The price of dental budget cuts

Dental budget cuts
Cuts to the dental budget will stretch and already-stretched public dental system.

A visit to a dental practice in Canberra has given dentists the opportunity to show Leader of the Opposition the Hon. Bill Shorten and Shadow Health Minister the Hon. Catherine King the impact on many children’s oral health as a result of the proposed cuts to the Child Dental Benefits Schedule (CDBS) and public dental services.

The Federal politicians, along with local member for Canberra, the Hon. Gai Brodtmann visited a dental practice in Canberra last week run by immediate past Vice President of the Australian Dental Association, Dr Carmelo Bonanno.

“Providing services to children from an early age will ensure that dental disease is halted early in its tracks and potentially save that child from treatment in the future. A strong foundation in dental hygiene is important for future oral health and that is why the Australian Dental Association has supported the scheme but the proposal to maintain rebates at last year’s rates for another four years is putting dentists in a very difficult position and one where they may need to start charging a co-payment just to cover costs. These rebates are already well below the mean fee charged by dentists. Why would you reduce funding for the CDBS when most of the allocated funds were not already being fully expended? If it was costing too much why not let those with private health insurance claim on their PHI fund and the CBDS monies pay any gap?” said Dr Bonanno.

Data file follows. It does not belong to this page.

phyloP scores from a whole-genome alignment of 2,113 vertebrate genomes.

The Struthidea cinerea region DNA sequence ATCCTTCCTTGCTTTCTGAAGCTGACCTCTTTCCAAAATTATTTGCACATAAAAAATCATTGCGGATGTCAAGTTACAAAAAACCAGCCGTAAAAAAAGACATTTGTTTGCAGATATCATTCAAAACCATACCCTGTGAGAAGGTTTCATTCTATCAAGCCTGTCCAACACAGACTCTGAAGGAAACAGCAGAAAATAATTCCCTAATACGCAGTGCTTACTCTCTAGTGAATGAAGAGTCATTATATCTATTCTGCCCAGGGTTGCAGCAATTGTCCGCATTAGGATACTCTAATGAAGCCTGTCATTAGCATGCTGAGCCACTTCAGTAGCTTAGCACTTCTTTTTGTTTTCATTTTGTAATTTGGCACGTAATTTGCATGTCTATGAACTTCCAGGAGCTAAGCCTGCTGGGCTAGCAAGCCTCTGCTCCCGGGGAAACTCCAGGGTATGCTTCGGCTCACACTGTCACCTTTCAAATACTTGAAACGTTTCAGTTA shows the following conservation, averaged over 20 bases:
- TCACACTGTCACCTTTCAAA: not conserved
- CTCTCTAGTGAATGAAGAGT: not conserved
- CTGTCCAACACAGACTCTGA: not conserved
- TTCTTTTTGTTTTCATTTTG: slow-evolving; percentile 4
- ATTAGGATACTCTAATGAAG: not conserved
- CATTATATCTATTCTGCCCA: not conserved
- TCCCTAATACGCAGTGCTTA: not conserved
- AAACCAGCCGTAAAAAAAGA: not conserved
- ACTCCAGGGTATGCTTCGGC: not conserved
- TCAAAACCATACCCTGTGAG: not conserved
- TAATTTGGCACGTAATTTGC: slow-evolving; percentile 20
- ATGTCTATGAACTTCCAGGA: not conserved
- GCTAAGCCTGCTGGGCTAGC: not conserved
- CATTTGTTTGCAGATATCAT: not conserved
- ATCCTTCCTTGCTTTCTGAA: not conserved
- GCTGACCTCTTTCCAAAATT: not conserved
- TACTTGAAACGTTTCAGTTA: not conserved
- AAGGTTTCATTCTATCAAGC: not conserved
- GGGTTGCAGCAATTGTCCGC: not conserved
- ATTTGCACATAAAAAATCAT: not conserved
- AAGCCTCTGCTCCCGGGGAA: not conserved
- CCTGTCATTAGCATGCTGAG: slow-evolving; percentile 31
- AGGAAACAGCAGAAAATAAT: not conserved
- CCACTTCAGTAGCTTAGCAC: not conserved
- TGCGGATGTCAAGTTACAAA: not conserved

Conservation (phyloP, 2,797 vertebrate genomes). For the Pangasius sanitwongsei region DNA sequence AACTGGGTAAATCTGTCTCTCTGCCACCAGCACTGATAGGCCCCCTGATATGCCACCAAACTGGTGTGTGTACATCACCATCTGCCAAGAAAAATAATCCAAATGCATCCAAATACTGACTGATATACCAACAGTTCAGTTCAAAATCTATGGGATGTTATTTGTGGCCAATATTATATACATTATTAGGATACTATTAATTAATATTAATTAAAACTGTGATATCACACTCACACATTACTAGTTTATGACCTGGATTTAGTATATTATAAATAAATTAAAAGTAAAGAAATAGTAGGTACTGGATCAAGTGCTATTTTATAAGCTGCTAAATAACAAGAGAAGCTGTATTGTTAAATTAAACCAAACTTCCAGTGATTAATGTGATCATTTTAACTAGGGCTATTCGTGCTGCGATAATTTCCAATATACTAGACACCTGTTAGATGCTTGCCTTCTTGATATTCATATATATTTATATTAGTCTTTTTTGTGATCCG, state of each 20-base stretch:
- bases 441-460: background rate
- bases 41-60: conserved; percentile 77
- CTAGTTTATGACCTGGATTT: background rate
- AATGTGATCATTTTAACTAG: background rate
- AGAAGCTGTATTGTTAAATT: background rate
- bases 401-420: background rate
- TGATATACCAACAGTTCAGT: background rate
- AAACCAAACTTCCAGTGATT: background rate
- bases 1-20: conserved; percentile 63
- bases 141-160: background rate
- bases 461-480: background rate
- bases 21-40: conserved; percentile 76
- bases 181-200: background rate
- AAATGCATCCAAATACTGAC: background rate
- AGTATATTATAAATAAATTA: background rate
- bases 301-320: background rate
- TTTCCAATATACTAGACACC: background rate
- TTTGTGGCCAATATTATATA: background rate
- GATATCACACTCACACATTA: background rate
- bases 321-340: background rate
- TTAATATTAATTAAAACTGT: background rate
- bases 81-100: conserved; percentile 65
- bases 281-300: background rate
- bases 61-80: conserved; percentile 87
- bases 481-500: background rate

The introduction of a co-payment may also result in more children seeking CDBS services from an already stretched public dental system where bulk-billing is compulsory.

The Australian Healthcare and Hospitals Association echoed the ADA’s concerns.

“While we welcome the extension of access by the public sector to the CDBS, if the freeze on rebates results in increased co-payments in the private sector, that will put more pressure onto the public sector”, said Ms Alison Verhoeven, AHHA Chief Executive Officer.

“The public sector already has to deal with the cutting of nearly 25% of the funding allocated for the new National Partnership Agreement for adult services together with the cutting of the Voluntary Graduate Year Programs supporting 100 dentist and oral health therapist positions.

“As a result of collaboration between the public and private sectors, public sector waiting lists were reduced significantly under the previous National Partnership Agreement. The cuts announced in the Budget will result in reduced access to dental services and put those undergoing improvements under threat.

The ADA and the AHHA are jointly calling on Minister Ley to immediately release details of the proposed review and reform of dental services she announced prior to the Budget.


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